Duemani was founded in 2001 in the tiny town of Riparbella, high along the Tuscan coastline north of Bolgheri. Here, the land is rough and difficult to farm with clay and stones strewn throughout the steep vineyards. Partners Luca d’Attoma and Elena Celli purchased the 7 hectares of untamed land that had been left uncultivated for years. Their goal? Handcrafted biodynamic Cabernet Franc.
Together, the Duemani (“two hands) of Elena and Luca form a dedicated team. Elena is the marketing engine of the winery while Luca is the enologist and “father” of the vineyards. They have farmed Biodynamically since 2001 and began their project with a focus on Cabernet Franc, which is prominent in their first two wines.
Luca d’Attoma counts Le Macchiole’s Paleo and Messorio to his credit. One Cabernet Franc, the other Merlot. Both, outstanding. As a result, I was excited to try a top wine from Duemani. And, after having loved Le Pupille’s Syrah, I was even more intrigued by Suisassi. After all, it was d’Attoma who helped Elisabetta Geppetti create that wine.
All that said, I was wholeheartedly let down by the subject of today’s article. Maybe I just don’t get the Duemani style? As I was preparing for this article, I looked back in my archives and found a review of Altrovino; another Duemani blend that, at least on paper, would be enticing to me. But, no. It wasn’t to be.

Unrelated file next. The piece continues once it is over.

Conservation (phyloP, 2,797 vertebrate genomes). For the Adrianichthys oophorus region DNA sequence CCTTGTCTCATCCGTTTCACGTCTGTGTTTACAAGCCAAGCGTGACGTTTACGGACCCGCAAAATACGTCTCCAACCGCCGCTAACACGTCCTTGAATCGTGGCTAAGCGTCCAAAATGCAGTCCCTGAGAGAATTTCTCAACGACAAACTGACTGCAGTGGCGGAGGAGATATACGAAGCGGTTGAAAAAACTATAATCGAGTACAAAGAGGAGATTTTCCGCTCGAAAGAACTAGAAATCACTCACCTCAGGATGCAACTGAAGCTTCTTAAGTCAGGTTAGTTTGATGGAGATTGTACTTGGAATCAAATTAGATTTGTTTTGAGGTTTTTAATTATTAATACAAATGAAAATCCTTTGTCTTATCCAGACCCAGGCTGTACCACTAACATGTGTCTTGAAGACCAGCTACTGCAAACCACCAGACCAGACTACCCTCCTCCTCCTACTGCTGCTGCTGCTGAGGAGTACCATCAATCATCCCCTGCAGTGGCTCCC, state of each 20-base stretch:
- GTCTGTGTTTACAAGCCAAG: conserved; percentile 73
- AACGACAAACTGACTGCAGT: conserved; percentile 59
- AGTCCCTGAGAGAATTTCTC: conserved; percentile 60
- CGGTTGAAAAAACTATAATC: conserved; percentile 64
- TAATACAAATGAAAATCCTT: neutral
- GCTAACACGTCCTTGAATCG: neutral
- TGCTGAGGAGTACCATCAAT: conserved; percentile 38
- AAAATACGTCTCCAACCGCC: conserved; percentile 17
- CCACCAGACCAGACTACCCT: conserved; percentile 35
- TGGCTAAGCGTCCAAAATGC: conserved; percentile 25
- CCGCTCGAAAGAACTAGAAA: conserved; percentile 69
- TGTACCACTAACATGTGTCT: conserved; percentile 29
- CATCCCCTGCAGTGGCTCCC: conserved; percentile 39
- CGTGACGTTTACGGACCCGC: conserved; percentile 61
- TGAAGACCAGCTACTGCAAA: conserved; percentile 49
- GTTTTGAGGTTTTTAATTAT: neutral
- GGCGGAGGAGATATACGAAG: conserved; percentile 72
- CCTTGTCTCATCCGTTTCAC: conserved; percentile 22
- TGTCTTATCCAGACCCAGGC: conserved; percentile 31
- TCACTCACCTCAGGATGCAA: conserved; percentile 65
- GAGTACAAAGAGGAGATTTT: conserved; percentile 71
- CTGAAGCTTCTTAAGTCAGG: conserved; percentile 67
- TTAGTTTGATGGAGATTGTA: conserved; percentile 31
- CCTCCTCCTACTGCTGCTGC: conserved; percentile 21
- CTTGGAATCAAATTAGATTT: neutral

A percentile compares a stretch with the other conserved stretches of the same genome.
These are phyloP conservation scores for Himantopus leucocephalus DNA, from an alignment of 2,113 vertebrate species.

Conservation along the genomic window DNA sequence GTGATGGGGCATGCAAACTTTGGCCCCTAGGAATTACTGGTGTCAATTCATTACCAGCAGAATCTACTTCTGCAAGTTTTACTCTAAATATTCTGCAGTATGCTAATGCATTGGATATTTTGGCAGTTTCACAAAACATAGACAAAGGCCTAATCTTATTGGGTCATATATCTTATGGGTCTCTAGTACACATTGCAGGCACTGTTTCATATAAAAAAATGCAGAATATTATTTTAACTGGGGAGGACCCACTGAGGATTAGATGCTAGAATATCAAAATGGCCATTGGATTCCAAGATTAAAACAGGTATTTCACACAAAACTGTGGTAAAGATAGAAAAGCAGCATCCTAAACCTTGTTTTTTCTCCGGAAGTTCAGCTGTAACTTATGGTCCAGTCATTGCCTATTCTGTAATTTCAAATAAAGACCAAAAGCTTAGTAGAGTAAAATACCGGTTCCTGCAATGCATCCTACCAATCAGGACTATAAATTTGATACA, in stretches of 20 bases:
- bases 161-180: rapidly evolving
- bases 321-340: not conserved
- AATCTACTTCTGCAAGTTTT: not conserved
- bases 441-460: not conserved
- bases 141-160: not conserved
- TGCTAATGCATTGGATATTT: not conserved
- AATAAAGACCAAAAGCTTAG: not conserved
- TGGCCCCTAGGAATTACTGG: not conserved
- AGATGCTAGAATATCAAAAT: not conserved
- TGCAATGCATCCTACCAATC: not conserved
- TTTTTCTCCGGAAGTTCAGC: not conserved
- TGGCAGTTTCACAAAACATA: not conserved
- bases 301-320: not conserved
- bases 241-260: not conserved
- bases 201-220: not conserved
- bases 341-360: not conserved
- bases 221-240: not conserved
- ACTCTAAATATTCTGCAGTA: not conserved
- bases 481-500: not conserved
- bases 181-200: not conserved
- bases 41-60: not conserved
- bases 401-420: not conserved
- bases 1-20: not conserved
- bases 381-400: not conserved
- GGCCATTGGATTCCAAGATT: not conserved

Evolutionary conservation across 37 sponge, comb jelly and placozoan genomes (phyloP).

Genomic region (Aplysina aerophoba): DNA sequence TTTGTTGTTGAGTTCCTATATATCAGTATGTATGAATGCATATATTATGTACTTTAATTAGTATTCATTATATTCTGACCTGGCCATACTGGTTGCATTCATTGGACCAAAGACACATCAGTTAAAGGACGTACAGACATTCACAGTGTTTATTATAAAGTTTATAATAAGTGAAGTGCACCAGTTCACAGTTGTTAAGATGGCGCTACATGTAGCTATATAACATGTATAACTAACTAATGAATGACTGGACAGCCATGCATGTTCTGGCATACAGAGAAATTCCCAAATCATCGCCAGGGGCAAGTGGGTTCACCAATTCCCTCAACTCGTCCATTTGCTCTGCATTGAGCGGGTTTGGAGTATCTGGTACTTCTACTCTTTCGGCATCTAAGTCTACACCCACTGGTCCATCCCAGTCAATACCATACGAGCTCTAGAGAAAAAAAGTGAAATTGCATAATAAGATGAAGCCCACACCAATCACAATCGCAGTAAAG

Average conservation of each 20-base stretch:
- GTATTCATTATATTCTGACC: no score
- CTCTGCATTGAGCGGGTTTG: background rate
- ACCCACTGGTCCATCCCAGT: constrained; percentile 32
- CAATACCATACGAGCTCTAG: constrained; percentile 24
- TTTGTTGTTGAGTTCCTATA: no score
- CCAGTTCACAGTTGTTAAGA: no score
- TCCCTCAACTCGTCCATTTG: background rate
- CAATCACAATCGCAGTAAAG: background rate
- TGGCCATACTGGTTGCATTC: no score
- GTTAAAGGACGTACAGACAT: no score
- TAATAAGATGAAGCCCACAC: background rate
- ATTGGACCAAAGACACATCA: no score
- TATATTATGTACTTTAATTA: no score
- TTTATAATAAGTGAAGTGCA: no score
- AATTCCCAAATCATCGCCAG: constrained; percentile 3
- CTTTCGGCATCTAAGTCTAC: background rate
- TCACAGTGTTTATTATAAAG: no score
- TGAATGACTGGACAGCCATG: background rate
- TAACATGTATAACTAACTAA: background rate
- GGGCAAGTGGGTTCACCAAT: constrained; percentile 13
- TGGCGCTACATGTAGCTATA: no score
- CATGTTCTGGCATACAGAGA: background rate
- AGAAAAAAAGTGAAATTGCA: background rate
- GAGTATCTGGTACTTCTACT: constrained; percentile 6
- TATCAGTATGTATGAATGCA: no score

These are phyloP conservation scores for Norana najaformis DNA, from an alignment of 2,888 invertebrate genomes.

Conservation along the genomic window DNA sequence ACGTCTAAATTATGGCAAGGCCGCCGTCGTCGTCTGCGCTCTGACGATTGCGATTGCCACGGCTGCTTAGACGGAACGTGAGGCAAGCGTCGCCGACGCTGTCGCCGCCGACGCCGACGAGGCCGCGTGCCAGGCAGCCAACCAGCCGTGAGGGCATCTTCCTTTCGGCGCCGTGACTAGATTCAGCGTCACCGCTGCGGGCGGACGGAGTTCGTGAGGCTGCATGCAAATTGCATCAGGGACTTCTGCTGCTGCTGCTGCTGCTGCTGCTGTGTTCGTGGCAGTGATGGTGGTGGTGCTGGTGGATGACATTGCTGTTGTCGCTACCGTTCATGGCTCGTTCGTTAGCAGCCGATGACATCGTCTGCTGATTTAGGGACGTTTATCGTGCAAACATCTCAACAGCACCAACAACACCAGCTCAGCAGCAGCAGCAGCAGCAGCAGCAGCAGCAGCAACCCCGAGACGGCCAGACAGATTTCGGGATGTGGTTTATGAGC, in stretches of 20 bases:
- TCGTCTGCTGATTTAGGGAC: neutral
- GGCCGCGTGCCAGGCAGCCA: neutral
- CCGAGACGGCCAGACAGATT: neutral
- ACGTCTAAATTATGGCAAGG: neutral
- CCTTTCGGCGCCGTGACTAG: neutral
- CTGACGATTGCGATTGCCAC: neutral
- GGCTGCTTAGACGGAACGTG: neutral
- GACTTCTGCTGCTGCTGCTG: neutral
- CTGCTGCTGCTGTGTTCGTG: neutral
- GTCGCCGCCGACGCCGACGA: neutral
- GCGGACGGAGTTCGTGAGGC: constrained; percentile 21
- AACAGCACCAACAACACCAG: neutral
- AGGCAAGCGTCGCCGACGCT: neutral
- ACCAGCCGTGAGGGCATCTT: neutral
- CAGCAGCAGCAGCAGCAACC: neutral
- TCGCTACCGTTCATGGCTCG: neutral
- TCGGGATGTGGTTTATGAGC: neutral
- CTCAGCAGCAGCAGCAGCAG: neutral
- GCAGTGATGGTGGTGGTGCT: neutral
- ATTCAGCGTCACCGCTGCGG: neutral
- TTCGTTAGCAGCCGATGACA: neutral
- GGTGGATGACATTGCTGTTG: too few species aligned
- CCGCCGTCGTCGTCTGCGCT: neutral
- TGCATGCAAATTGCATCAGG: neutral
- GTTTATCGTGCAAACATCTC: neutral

Then I recalled this interesting story I related from Elisabetta Geppetti: Le Pupille had been cultivating Syrah for years. The vineyard was planted in 2000 but it wasn’t until 2015 that the Syrah was micro-vinified as a stand alone wine. And I mean micro-vinified, as only 250 cases were produced. Geppetti says the reason for waiting 15 years was simple. “To craft a complex Syrah, you need mature vineyards.”
Maybe Suisassi isn’t mature enough? Maybe the Costa Toscana is a prime location? Maybe it’s just not for me? Or maybe I just don’t get it? Regardless….
The 2018 Duemani Suisassi is a deep blackish purple color. From the glass, aromas of black fruit, green herbs, smoke and minerals are alluring. On the palate, the wine is smooth and non-descript. There isn’t a tactile tannin in sight. Light to medium bodied, it offers flavors of black plum that are backed by hints of spice and little else. It seems washed out. Over the course of dinner, powdery black/white pepper emerged alongside green herbal notes – but I kept waiting for the fruit to plump up and it never did. It stayed flat, hollow, linear, listless and boring. There’s also a steely metallic edge to this that I could do with it. To me, it’s like a Crozes Hermitage from a not so good vintage. 83 points. About $150…. and completely an easy pass. Not recommended. But…. Find this wine.